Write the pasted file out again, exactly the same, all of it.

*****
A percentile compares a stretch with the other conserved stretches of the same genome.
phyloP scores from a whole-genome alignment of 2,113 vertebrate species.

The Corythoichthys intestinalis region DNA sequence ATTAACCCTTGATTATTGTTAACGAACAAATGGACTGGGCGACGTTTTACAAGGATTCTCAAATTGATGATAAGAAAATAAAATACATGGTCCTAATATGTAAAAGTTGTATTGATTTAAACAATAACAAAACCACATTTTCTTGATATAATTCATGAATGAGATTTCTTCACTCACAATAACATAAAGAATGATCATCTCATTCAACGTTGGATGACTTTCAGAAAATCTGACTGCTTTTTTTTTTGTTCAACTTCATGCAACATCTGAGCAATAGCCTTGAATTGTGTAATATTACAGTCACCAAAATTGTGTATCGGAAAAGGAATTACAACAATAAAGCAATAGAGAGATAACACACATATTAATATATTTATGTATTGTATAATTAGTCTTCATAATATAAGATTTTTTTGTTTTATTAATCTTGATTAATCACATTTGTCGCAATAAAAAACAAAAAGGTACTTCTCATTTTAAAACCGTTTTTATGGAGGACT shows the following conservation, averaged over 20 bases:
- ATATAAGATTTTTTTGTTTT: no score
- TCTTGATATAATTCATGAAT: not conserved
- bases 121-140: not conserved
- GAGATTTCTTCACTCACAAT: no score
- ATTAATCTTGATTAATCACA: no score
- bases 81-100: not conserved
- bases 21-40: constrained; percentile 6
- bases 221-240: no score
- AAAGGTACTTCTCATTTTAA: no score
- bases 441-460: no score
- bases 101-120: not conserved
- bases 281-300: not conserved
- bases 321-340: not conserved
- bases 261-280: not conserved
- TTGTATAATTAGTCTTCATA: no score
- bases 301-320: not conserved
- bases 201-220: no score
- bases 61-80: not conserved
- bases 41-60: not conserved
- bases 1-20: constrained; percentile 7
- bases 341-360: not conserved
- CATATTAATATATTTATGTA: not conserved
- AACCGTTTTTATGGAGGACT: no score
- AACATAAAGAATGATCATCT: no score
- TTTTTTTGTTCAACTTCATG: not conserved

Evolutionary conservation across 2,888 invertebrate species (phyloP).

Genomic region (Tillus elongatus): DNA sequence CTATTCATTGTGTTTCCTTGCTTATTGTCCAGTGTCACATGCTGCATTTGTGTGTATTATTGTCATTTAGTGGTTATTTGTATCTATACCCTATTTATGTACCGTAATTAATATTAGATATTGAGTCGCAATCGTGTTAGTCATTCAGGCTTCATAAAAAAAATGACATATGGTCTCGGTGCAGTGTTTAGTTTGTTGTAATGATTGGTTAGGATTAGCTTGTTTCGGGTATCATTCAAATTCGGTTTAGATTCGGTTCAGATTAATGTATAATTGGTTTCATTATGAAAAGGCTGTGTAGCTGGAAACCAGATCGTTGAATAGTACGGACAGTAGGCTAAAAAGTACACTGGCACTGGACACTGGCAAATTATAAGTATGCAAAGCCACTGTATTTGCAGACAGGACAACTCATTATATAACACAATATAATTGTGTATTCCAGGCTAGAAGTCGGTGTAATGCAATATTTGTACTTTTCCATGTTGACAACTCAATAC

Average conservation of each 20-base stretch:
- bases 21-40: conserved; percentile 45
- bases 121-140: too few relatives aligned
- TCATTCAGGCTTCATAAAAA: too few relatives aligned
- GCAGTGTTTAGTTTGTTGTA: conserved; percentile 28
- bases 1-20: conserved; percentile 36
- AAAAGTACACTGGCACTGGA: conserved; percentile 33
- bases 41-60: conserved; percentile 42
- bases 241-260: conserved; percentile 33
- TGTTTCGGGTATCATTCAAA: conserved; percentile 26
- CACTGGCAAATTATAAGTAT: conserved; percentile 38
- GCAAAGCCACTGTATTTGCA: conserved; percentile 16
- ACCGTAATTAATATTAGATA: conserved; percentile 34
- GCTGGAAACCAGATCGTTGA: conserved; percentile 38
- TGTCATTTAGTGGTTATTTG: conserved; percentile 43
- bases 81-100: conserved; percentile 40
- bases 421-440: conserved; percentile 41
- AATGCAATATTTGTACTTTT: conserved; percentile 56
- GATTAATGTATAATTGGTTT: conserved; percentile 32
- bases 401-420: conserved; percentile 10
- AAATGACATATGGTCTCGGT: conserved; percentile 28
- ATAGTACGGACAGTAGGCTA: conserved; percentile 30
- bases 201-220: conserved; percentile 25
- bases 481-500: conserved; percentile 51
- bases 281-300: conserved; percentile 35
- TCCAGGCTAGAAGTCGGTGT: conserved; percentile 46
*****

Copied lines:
A percentile compares a stretch with the other conserved stretches of the same genome.
phyloP scores from a whole-genome alignment of 2,113 vertebrate species.

The Corythoichthys intestinalis region DNA sequence ATTAACCCTTGATTATTGTTAACGAACAAATGGACTGGGCGACGTTTTACAAGGATTCTCAAATTGATGATAAGAAAATAAAATACATGGTCCTAATATGTAAAAGTTGTATTGATTTAAACAATAACAAAACCACATTTTCTTGATATAATTCATGAATGAGATTTCTTCACTCACAATAACATAAAGAATGATCATCTCATTCAACGTTGGATGACTTTCAGAAAATCTGACTGCTTTTTTTTTTGTTCAACTTCATGCAACATCTGAGCAATAGCCTTGAATTGTGTAATATTACAGTCACCAAAATTGTGTATCGGAAAAGGAATTACAACAATAAAGCAATAGAGAGATAACACACATATTAATATATTTATGTATTGTATAATTAGTCTTCATAATATAAGATTTTTTTGTTTTATTAATCTTGATTAATCACATTTGTCGCAATAAAAAACAAAAAGGTACTTCTCATTTTAAAACCGTTTTTATGGAGGACT shows the following conservation, averaged over 20 bases:
- ATATAAGATTTTTTTGTTTT: no score
- TCTTGATATAATTCATGAAT: not conserved
- bases 121-140: not conserved
- GAGATTTCTTCACTCACAAT: no score
- ATTAATCTTGATTAATCACA: no score
- bases 81-100: not conserved
- bases 21-40: constrained; percentile 6
- bases 221-240: no score
- AAAGGTACTTCTCATTTTAA: no score
- bases 441-460: no score
- bases 101-120: not conserved
- bases 281-300: not conserved
- bases 321-340: not conserved
- bases 261-280: not conserved
- TTGTATAATTAGTCTTCATA: no score
- bases 301-320: not conserved
- bases 201-220: no score
- bases 61-80: not conserved
- bases 41-60: not conserved
- bases 1-20: constrained; percentile 7
- bases 341-360: not conserved
- CATATTAATATATTTATGTA: not conserved
- AACCGTTTTTATGGAGGACT: no score
- AACATAAAGAATGATCATCT: no score
- TTTTTTTGTTCAACTTCATG: not conserved

Evolutionary conservation across 2,888 invertebrate species (phyloP).

Genomic region (Tillus elongatus): DNA sequence CTATTCATTGTGTTTCCTTGCTTATTGTCCAGTGTCACATGCTGCATTTGTGTGTATTATTGTCATTTAGTGGTTATTTGTATCTATACCCTATTTATGTACCGTAATTAATATTAGATATTGAGTCGCAATCGTGTTAGTCATTCAGGCTTCATAAAAAAAATGACATATGGTCTCGGTGCAGTGTTTAGTTTGTTGTAATGATTGGTTAGGATTAGCTTGTTTCGGGTATCATTCAAATTCGGTTTAGATTCGGTTCAGATTAATGTATAATTGGTTTCATTATGAAAAGGCTGTGTAGCTGGAAACCAGATCGTTGAATAGTACGGACAGTAGGCTAAAAAGTACACTGGCACTGGACACTGGCAAATTATAAGTATGCAAAGCCACTGTATTTGCAGACAGGACAACTCATTATATAACACAATATAATTGTGTATTCCAGGCTAGAAGTCGGTGTAATGCAATATTTGTACTTTTCCATGTTGACAACTCAATAC

Average conservation of each 20-base stretch:
- bases 21-40: conserved; percentile 45
- bases 121-140: too few relatives aligned
- TCATTCAGGCTTCATAAAAA: too few relatives aligned
- GCAGTGTTTAGTTTGTTGTA: conserved; percentile 28
- bases 1-20: conserved; percentile 36
- AAAAGTACACTGGCACTGGA: conserved; percentile 33
- bases 41-60: conserved; percentile 42
- bases 241-260: conserved; percentile 33
- TGTTTCGGGTATCATTCAAA: conserved; percentile 26
- CACTGGCAAATTATAAGTAT: conserved; percentile 38
- GCAAAGCCACTGTATTTGCA: conserved; percentile 16
- ACCGTAATTAATATTAGATA: conserved; percentile 34
- GCTGGAAACCAGATCGTTGA: conserved; percentile 38
- TGTCATTTAGTGGTTATTTG: conserved; percentile 43
- bases 81-100: conserved; percentile 40
- bases 421-440: conserved; percentile 41
- AATGCAATATTTGTACTTTT: conserved; percentile 56
- GATTAATGTATAATTGGTTT: conserved; percentile 32
- bases 401-420: conserved; percentile 10
- AAATGACATATGGTCTCGGT: conserved; percentile 28
- ATAGTACGGACAGTAGGCTA: conserved; percentile 30
- bases 201-220: conserved; percentile 25
- bases 481-500: conserved; percentile 51
- bases 281-300: conserved; percentile 35
- TCCAGGCTAGAAGTCGGTGT: conserved; percentile 46